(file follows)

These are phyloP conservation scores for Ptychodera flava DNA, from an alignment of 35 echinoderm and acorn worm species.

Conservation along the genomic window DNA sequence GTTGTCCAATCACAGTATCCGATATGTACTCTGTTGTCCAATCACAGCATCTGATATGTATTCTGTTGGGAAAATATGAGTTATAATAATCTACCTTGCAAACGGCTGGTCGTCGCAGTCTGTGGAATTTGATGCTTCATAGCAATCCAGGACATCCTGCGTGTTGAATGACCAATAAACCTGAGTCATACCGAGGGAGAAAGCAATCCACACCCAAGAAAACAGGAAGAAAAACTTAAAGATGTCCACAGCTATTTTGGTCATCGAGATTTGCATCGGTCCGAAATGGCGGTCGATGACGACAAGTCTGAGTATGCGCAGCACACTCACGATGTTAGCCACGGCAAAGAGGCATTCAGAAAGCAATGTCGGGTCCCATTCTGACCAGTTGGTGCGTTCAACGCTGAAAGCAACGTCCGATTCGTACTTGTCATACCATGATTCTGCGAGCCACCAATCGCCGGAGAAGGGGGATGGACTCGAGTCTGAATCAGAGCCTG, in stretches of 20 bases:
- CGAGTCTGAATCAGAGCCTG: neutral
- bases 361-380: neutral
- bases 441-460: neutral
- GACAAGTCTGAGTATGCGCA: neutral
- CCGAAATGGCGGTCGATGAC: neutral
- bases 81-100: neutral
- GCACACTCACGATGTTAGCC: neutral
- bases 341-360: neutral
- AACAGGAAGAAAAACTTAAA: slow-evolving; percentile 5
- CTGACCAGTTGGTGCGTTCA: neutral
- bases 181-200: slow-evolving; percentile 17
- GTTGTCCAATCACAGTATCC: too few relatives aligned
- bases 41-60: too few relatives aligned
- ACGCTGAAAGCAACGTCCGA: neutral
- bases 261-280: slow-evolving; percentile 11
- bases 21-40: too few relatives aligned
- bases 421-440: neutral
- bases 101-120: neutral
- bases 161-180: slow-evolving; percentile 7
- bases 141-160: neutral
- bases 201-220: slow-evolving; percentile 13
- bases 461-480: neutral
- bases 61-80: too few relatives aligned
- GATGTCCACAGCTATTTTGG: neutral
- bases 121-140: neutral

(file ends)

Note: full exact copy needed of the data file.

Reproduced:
These are phyloP conservation scores for Ptychodera flava DNA, from an alignment of 35 echinoderm and acorn worm species.

Conservation along the genomic window DNA sequence GTTGTCCAATCACAGTATCCGATATGTACTCTGTTGTCCAATCACAGCATCTGATATGTATTCTGTTGGGAAAATATGAGTTATAATAATCTACCTTGCAAACGGCTGGTCGTCGCAGTCTGTGGAATTTGATGCTTCATAGCAATCCAGGACATCCTGCGTGTTGAATGACCAATAAACCTGAGTCATACCGAGGGAGAAAGCAATCCACACCCAAGAAAACAGGAAGAAAAACTTAAAGATGTCCACAGCTATTTTGGTCATCGAGATTTGCATCGGTCCGAAATGGCGGTCGATGACGACAAGTCTGAGTATGCGCAGCACACTCACGATGTTAGCCACGGCAAAGAGGCATTCAGAAAGCAATGTCGGGTCCCATTCTGACCAGTTGGTGCGTTCAACGCTGAAAGCAACGTCCGATTCGTACTTGTCATACCATGATTCTGCGAGCCACCAATCGCCGGAGAAGGGGGATGGACTCGAGTCTGAATCAGAGCCTG, in stretches of 20 bases:
- CGAGTCTGAATCAGAGCCTG: neutral
- bases 361-380: neutral
- bases 441-460: neutral
- GACAAGTCTGAGTATGCGCA: neutral
- CCGAAATGGCGGTCGATGAC: neutral
- bases 81-100: neutral
- GCACACTCACGATGTTAGCC: neutral
- bases 341-360: neutral
- AACAGGAAGAAAAACTTAAA: slow-evolving; percentile 5
- CTGACCAGTTGGTGCGTTCA: neutral
- bases 181-200: slow-evolving; percentile 17
- GTTGTCCAATCACAGTATCC: too few relatives aligned
- bases 41-60: too few relatives aligned
- ACGCTGAAAGCAACGTCCGA: neutral
- bases 261-280: slow-evolving; percentile 11
- bases 21-40: too few relatives aligned
- bases 421-440: neutral
- bases 101-120: neutral
- bases 161-180: slow-evolving; percentile 7
- bases 141-160: neutral
- bases 201-220: slow-evolving; percentile 13
- bases 461-480: neutral
- bases 61-80: too few relatives aligned
- GATGTCCACAGCTATTTTGG: neutral
- bases 121-140: neutral